Job done. That’s what most Milan fans will feel after a thrilling final day in Serie A, where the team dropped in and out of the Champions League spots and then somehow finished 2nd. Was it deserved? You would have to say so, given how Milan topped the table for large parts of the season.
There were some nerves, certainly in the run-in, and you might say that Milan shouldn’t have left themselves with a job to do on the last day. But, 2nd place and Champions League football? Every fan would have taken that at the start of the season, and so would Stefano Pioli (although he probably wouldn’t admit it).
However, now that the 2020/21 season is done and dusted, we wanted to reflect on some of the stats for the season, particularly where Milan improved from the previous season. While we are going to start with the basic stuff, we intend to deep dive into the more technical stats. Here’s AC Milan’s season in numbers:
Obviously, Milan improved from the 2019/20 season, going from 6th to 2nd. There was an improvement from W19 D9 L9 to W24 D7 L7. Going from 66pts to 79pts was a big step. Milan also narrowed the gap between themselves and the winners, from 17 points to 12 points.
Home and Away
We can draw parallels with Milan and Manchester United, both of whom finished 2nd in their respective leagues and 12 points behind their respective champions. But the similarities don’t end there. Milan and United both had excellent away form, while the home form actually declined. If either club had gotten that right, a title might have been landed.
Milan’s PPG away improved from 1.74 to 2.58 – hugely impressive. Only three games – Spezia, Lazio and Genoa – saw points dropped away from the San Siro. Home was more of a struggle, though, with Milan dropping from 1.74 to 1.58. Just eight wins at home, and just one against sides in the top 10 of Serie A. Will fans make the difference if they are back next season?
Tom McGarry, who writes some insightful Serie A betting advice columns for MansionBet, looked at Atalanta’s trials after European games, calling the poor results a hangover after a tough midweek clash. Milan did a little better, winning three and drawing three directly after Europa League Group Stage games.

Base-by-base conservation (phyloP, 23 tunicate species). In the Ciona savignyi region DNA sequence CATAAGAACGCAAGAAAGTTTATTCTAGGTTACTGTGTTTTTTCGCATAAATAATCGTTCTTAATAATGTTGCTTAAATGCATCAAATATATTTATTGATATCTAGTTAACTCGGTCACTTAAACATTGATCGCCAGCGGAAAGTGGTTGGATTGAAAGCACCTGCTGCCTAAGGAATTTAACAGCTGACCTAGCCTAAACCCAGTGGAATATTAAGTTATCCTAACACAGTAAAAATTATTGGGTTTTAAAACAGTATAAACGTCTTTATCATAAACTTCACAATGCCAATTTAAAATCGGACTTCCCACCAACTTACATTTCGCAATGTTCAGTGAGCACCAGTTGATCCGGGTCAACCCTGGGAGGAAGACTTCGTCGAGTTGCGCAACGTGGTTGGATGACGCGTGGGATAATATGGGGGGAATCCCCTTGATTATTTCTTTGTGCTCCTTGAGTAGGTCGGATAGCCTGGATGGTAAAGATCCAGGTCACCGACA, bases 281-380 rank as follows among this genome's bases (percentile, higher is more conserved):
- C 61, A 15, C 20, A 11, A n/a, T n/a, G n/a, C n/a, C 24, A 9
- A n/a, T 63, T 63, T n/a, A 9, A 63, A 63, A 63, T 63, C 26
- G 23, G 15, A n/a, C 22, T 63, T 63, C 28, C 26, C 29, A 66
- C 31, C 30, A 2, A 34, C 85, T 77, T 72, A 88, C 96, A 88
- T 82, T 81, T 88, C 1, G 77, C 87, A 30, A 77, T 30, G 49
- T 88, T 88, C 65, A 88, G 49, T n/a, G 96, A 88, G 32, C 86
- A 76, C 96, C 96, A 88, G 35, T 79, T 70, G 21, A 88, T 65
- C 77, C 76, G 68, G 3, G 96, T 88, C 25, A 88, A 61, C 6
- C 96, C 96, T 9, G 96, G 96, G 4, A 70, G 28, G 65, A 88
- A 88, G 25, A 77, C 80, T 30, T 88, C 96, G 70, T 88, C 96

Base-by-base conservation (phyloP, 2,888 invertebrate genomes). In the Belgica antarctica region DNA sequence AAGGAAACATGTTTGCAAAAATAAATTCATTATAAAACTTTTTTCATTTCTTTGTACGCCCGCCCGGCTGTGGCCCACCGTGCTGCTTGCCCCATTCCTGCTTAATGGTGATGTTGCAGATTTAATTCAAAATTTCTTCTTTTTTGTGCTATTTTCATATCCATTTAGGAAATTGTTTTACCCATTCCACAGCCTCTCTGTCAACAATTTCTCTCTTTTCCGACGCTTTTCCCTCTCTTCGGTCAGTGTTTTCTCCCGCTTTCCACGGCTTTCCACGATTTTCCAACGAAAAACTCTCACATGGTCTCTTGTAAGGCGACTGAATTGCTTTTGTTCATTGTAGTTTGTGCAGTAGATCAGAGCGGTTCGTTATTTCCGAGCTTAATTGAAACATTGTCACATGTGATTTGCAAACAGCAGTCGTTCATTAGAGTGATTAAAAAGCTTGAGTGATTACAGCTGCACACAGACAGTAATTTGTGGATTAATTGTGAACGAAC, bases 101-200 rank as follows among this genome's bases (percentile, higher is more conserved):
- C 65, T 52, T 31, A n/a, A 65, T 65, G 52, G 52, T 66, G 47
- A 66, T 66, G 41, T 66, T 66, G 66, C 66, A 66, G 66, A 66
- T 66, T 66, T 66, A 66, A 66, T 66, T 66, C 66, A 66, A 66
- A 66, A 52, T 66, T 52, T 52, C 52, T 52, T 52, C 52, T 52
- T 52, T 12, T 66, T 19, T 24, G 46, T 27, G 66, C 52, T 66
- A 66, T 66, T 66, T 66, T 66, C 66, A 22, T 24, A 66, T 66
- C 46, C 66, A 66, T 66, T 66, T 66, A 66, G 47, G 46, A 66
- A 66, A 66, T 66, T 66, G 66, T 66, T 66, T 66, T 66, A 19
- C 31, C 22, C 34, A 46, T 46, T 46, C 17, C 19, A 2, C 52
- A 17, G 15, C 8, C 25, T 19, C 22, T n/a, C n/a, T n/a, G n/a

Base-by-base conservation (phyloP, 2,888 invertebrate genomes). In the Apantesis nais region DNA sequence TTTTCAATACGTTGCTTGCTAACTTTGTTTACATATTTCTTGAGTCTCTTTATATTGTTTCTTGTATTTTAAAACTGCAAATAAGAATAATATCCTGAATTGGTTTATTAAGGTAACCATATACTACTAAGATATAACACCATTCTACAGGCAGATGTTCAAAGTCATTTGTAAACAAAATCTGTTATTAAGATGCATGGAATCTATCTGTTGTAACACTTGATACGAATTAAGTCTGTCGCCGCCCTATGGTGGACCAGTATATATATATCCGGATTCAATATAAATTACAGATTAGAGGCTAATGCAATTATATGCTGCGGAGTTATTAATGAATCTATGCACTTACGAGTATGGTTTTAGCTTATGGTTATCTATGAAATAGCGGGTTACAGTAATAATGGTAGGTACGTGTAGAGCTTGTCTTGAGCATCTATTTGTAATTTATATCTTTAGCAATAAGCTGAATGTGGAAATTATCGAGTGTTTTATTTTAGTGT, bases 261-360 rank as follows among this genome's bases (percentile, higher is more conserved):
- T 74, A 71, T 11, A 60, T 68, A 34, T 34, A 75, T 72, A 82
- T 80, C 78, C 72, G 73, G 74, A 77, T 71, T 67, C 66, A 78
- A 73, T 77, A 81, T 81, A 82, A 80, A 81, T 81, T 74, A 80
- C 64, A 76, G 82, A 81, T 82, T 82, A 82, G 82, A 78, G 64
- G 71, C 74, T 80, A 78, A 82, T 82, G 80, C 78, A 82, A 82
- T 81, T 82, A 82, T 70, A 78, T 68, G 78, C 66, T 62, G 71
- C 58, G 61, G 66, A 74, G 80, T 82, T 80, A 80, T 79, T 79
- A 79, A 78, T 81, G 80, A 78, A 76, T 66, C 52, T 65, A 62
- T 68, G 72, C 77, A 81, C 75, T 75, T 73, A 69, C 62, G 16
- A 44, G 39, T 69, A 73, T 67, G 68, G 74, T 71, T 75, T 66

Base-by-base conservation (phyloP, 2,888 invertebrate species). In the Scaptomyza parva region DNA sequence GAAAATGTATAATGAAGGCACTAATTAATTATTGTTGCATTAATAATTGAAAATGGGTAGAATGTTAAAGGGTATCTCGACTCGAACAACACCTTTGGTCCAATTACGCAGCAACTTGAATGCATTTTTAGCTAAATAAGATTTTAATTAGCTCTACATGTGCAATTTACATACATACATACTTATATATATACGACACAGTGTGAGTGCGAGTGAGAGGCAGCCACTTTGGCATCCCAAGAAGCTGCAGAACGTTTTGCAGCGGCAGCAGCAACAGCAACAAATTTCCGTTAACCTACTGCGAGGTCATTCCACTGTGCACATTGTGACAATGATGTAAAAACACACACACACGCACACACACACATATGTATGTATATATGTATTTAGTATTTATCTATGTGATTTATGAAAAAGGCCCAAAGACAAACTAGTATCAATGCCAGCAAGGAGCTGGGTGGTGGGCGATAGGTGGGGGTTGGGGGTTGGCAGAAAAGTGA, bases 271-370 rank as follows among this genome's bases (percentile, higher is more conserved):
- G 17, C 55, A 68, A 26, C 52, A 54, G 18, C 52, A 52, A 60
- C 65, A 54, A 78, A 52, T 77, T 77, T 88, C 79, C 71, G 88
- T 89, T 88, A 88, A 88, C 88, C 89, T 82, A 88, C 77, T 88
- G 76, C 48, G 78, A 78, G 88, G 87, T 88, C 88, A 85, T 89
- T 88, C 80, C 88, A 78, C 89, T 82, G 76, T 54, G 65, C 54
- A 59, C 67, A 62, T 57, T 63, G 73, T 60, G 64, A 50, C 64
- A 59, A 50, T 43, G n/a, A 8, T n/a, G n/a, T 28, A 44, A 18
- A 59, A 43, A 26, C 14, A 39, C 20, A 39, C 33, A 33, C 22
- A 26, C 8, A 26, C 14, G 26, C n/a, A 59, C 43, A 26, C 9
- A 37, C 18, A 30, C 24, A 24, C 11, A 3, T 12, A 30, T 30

But the point McGarry made about Atalanta is relevant to Milan – a deeper squad is needed for a two-pronged challenge in Europe and Serie A. If you are hoping for headline transfers over the summer, that’s understandable. But smart additions to the squad will be needed if Milan want to challenge.
Goals and Clean Sheets
Milan’s goalscoring record improved from 63 to 74 over the last season. As you might expect, much of this is down to the excellent away form, where Milan increased from 32 to 43. While the home form stagnated in terms of points, the number of goals (31) remained the same over the last two seasons. Overall, nine of Milan’s 24 wins came by a single goal, 11 by two goals, and four by three or more goals.
At the other end of the pitch, Milan’s defensive record was lifting by that stunning run at the end of the season of five consecutive clean sheets. Overall, Milan conceded 41 goals – five fewer than the previous season. The number of clean sheets was up slightly on the 2019/20 season, from 32% of games to 37%.
Milan tended to finish games strongly, scoring 17 goals in the last 15 mins of matches. That was particularly apparent in the first half of the season, with Theo Hernandez, for example, getting a late winner against Lazio in the 3-2 victory just before Christmas. Milan also tended to get business done early, scoring 34 first-half goals – up from 22 the previous season.
The win at Atalanta on the final day of the season was Milan’s 2,980th match in Serie A. That means Milan will hit 3,000 Serie A matches by Gameweek 20 next season. The fixture list for Serie A 2021/22 is not yet released, but it should be a special occasion for one of the world’s most beloved and historic football clubs.
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